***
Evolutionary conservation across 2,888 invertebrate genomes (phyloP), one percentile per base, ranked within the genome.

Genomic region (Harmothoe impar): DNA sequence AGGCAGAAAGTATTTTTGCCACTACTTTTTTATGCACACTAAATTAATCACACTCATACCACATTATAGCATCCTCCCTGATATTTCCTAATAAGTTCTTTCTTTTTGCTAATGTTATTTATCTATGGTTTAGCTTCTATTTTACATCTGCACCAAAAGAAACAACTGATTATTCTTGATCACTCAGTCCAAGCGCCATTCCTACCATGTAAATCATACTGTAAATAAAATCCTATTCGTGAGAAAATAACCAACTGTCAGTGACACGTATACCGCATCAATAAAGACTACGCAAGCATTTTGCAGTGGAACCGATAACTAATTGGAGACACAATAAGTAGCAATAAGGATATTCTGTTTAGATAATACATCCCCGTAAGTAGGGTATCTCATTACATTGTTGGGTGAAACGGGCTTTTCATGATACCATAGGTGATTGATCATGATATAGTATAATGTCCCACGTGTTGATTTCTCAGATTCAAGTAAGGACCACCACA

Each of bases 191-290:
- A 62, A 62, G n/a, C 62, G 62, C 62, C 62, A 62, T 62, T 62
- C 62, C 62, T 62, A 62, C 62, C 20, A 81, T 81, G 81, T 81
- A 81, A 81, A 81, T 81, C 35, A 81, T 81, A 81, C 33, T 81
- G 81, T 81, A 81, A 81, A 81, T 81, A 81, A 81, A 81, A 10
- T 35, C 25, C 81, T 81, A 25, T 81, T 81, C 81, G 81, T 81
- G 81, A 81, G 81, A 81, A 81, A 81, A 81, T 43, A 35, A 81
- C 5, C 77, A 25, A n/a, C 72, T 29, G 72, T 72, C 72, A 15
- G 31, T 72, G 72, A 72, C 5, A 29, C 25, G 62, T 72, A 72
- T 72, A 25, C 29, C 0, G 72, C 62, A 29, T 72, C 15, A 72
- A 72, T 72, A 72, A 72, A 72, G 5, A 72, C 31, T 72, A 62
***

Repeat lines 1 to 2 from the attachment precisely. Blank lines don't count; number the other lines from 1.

Evolutionary conservation across 2,888 invertebrate genomes (phyloP), one percentile per base, ranked within the genome.

Genomic region (Harmothoe impar): DNA sequence AGGCAGAAAGTATTTTTGCCACTACTTTTTTATGCACACTAAATTAATCACACTCATACCACATTATAGCATCCTCCCTGATATTTCCTAATAAGTTCTTTCTTTTTGCTAATGTTATTTATCTATGGTTTAGCTTCTATTTTACATCTGCACCAAAAGAAACAACTGATTATTCTTGATCACTCAGTCCAAGCGCCATTCCTACCATGTAAATCATACTGTAAATAAAATCCTATTCGTGAGAAAATAACCAACTGTCAGTGACACGTATACCGCATCAATAAAGACTACGCAAGCATTTTGCAGTGGAACCGATAACTAATTGGAGACACAATAAGTAGCAATAAGGATATTCTGTTTAGATAATACATCCCCGTAAGTAGGGTATCTCATTACATTGTTGGGTGAAACGGGCTTTTCATGATACCATAGGTGATTGATCATGATATAGTATAATGTCCCACGTGTTGATTTCTCAGATTCAAGTAAGGACCACCACA